Hunter introduces his parents to the gang because let’s face it you need to know who Pitchfork is going to be killing. Gordon (Vibhu Raghave), Clare (Lindsey Nicole), Matt (Ryan Moore), Rocky (Keith Webb), Janelle (Sheila Leason) – I am rooting for you Janelle, don’t let us Janel’s down! Lenox (Celina Beach) and Flo (Nicole Dambro). Clare is kind and thanks Hunter’s family for the letting them stay but the father doesn’t seem thrilled.

Jenny (Addisyn Wallace) plays the sister and animal whisperer. As Hunter and his sister chat the horse is freaking out. They begin to unload and turn the barn into party central while Pa keeps a stern look on his face. The rowdy group decorates, gets pizza, beer, lights. You know the essentials for a soon to be murder spree. The slow steady shots show the scenery and the buildings are more than just appearances in the film but actual characters.

Hunter has a heart-felt chat with his mom and she tells him to give his father some time. You can definitely feel the choreographer in Packard as the barn dance starts. You get to see the talent in this young cast as they break out in a dance montage. It kinds of gives you the sense that they want you to like these characters and know they can throw down. The music stops as one of the “Children of the Corn” show up. It tends to shock the city-folks. There are fun moments and taking selfies while saying, “corn field” when well they should have got back in the Scooby mobile and hauled ass.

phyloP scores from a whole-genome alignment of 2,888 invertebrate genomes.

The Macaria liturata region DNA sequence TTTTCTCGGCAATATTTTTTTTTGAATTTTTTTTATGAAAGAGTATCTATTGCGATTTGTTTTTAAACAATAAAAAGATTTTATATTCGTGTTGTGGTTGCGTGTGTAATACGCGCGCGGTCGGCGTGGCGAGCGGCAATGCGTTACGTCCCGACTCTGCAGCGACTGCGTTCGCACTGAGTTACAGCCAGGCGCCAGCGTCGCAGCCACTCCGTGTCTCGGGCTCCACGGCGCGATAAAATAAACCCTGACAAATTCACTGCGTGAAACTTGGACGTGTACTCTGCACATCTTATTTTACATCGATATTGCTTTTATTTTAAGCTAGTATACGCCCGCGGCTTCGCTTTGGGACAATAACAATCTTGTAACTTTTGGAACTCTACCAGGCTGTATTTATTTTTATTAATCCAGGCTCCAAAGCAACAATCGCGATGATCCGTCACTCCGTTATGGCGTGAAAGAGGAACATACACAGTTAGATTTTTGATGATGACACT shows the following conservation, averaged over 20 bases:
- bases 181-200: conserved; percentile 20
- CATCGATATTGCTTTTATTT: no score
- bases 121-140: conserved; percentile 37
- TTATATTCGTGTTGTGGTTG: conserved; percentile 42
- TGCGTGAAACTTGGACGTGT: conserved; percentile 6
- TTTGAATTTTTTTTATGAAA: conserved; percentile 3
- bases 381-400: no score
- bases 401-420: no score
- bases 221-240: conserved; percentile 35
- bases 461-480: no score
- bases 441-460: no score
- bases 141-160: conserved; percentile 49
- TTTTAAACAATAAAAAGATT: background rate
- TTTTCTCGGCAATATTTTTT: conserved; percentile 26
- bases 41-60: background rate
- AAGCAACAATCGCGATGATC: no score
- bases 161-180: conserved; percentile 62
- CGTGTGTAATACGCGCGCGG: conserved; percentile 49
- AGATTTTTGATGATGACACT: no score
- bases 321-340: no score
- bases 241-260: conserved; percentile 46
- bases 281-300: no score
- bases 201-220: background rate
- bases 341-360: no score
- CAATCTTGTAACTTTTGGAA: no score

The father gives off a creepy vibe throughout the entire film. Jenny heads off to bed and of course wants her closet checked and of course under the bed! (Should have looked there first)

You get a feeling during the entire movie that something is just lurking and waiting.  Her father tells her, “There are no monsters in your bedroom.” Boy was he wrong! The Pitchfork coming up through the bed felt like a beautiful homage to “A Nightmare on Elm Street.” Why do people go in basements with only a flashlight? You should at least take a baseball bat or just don’t go in the basement. It is safer that way. “Someone is in a whole heap of trouble!” Ma is pissed due to the broken bloody glass in the basement. (There would be a whole lot of curse words) Pitchfork finally makes his appearance and let’s just say, Ma is a in a whole heap of trouble.

Pitchfork is human with a pitchfork as his weapon of choice. We get the barn sex scene and the happy couple just signing their death warrant. There is a slight difference in this film that one of the characters is pregnant. Of course party time goes a little crazy along with Clare (we can blame Matt) Hunter shuts the party down for the night.